Today I had my mid-college crisis. Some might think- RAYE. You’re only 20! Well as a second semester sophomore, this is LITTERALLY the middle of my college career (assuming I graduate in the standard 4 year time setting). My current position within the University of Illinois is as an Urban and Regional Planning major, with concentrations in both Sustainability and Global Studies (add in my minor, certificate program, and job title, and you have a hot mess of words that sound relatively official, but also like a bunch of BS). ANYWAY- back to my melt down.
Let’s set the scene: I’m sitting in my second class of the day, UP 335 (Urban Planning course, Cities and Immigrants) and the professor hasn’t arrived yet. It is not unusual for her to be late, and it is not unusual for me to not want to come to her class, due to the monotonous sound of her voice and the way that she sounds uncertain about what she is teaching. I am sitting in the front row and five minutes have passed. I despise the classroom that she has moved us to since the beginning of the year as we have gone from a lecture hall the size of a class room to a broom closet sized classroom that has us bumping desks. As a 5’11 female, though I on occasion claim 6′ (and I know for certain that I’m 6’2 or so in heels), I have rather long legs and knee problems to boot, so this classroom that has little-to-no leg room + that one kid that can never sit still in lecture = desks being violently shoved into my knees (hence forth, I sit in the front row and accidentally trip the professor from time to time when stretching my legs), and my violent distaste for this classroom.
The professor, despite her seemingly lack of confidence, is very friendly and understanding, but loves to do repetitive things. Which I hate. This was shown today when she started giving examples of what it is like to work in the field. Mind you, by this time, I was regretting coming to class (as I have been all year), my friend who usually suffers through the class with me had not yet returned from break, and I was irritated by some of the people in my fraternity who were backing out on their obligations. It was towards the end of the class period and she had been talking about the installation of street lamps in communities and the benefits, as well as the drawbacks of going through the governmental channels of getting them installed.
It was at that moment that I started crying.
Installing lamp posts in communities is not what made me cry, but the process that she had to go through to make this happen. It took her THREE YEARS to get ONE light post installed in a high crime rate area to make the residents feel safer. During this time period, she was made to hold meetings, set up demonstrations, have engineers, officials, and city council member go out to the community and decide that this was MAYBE something that had to be done. I was so upset. In that moment, when she was explaining that the people of that community had to repeat themselves over, and over, and over again for three years for someone to listen to them and get something done about their safety, and that there was nothing that she could do to speed up that process, I looked back at my year in Urban Planning. Not once had I said that I loved my major or any of the classes that I was taking. Not once did I look forward to a class, or a project, or enjoy talking about what was going on in that field. I decided right then and there that there was no way in hell that I was going to continue this. No matter what the benefits that I saw for myself in the future were. I thought to myself, ‘What is the job that you long for? What is the job that you thought you were going to have when you were younger? Remember when you were convinced for YEARS that you were going to be a teacher, but that people talked you out of it? That teachers don’t make enough money, or that you need to take a bunch of psychology classes and that you wouldn’t like them-even though you’ve never taken one, so there’s no way of knowing if you would like it or not? Screw them. Screw the voice in your head telling you that you won’t be successful in this field because there are so many others that could be better.’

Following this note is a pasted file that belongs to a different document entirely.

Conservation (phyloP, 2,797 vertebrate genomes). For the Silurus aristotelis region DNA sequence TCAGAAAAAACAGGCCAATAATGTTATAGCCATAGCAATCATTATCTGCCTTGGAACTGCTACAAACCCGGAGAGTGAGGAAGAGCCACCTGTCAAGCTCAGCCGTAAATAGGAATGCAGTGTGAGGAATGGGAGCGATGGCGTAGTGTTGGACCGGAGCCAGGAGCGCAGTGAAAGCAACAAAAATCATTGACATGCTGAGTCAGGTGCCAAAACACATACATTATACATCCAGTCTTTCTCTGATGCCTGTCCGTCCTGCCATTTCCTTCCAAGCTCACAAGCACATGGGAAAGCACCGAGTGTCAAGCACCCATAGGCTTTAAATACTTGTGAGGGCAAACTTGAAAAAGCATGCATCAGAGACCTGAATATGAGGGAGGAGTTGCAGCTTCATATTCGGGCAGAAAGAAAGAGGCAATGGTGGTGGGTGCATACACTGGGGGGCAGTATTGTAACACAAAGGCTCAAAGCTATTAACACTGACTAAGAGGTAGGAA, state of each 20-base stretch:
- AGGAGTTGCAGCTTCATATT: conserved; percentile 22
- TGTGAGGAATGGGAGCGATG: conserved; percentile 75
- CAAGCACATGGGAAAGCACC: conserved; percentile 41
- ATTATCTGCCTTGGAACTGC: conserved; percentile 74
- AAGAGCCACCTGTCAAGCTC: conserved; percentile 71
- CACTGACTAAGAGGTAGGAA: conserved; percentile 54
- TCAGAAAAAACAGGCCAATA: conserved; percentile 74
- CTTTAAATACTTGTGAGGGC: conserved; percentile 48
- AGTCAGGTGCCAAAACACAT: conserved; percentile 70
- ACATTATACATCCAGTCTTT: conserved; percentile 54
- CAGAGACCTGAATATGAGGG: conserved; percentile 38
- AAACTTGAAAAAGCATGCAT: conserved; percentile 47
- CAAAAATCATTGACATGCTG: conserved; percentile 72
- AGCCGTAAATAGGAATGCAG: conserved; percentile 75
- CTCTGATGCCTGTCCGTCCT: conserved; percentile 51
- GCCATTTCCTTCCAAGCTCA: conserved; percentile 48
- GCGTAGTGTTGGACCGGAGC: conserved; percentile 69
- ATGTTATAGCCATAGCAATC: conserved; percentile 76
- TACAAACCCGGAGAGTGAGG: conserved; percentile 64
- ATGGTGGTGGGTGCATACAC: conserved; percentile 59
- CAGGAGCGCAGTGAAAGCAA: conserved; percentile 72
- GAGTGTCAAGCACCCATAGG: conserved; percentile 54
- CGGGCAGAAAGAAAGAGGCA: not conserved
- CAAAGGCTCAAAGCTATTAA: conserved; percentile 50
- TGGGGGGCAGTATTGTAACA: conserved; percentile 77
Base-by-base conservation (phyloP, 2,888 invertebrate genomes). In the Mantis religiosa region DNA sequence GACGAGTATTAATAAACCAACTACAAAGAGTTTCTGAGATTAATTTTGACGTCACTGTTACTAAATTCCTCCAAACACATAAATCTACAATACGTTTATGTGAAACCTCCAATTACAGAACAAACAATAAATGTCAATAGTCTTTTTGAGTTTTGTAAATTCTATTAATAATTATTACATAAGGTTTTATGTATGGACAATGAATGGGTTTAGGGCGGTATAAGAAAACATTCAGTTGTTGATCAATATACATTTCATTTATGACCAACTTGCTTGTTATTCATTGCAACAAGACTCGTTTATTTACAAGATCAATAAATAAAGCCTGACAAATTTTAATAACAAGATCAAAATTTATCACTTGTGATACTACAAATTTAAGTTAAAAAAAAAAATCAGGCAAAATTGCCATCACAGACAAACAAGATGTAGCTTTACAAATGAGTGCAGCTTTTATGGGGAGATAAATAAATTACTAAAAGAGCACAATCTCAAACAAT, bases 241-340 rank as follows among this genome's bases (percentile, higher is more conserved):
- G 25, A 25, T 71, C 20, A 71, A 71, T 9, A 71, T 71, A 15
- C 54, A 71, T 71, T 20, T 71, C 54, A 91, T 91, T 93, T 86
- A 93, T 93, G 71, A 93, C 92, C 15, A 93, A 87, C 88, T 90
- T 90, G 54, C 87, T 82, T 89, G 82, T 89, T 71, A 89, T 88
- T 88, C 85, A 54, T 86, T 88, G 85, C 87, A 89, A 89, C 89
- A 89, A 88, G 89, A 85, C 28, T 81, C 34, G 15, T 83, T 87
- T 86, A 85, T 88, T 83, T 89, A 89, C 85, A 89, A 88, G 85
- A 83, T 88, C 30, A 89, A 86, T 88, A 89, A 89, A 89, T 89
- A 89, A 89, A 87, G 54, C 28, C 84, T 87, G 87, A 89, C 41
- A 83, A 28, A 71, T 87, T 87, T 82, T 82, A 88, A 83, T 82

So tonight I am taking the first steps to becoming a teacher.
What kind of teacher? Don’t have that figured out yet but I don’t want you readers to think that I have come to this decision lightly. It was my dream from the time I was about 12, and it was the future I had accepted for myself and was excited about. I chose Urban Planning in high school as my major because I thought it was a better fit for me, however, I will not be confined to a decision I made in HIGH SCHOOL for crying out loud. I am not 17 anymore. I have fluid thoughts and opinions that change over time. I have started the process by emailing the teachers that were and are influential to me to interview them. I want to know their side of the story. I want to know what they think being a teacher is about, how they got into the profession, how they keep their passion, and how they have managed to be so successful at what they do to influence me the way that they have. It will be a while yet before anything is official, but it is certainly something that I am looking forward to, and still researching.
I know this was a bit more serious than usual, but I want to thank you for sticking with me to the end! ❤ Hopefully my next posts are more light hearted! 😀 A special thanks to my family and friends during the stressful decision to change majors. I wouldn't have been able to be strong enough to make the decision to change without your support!
See you all soon,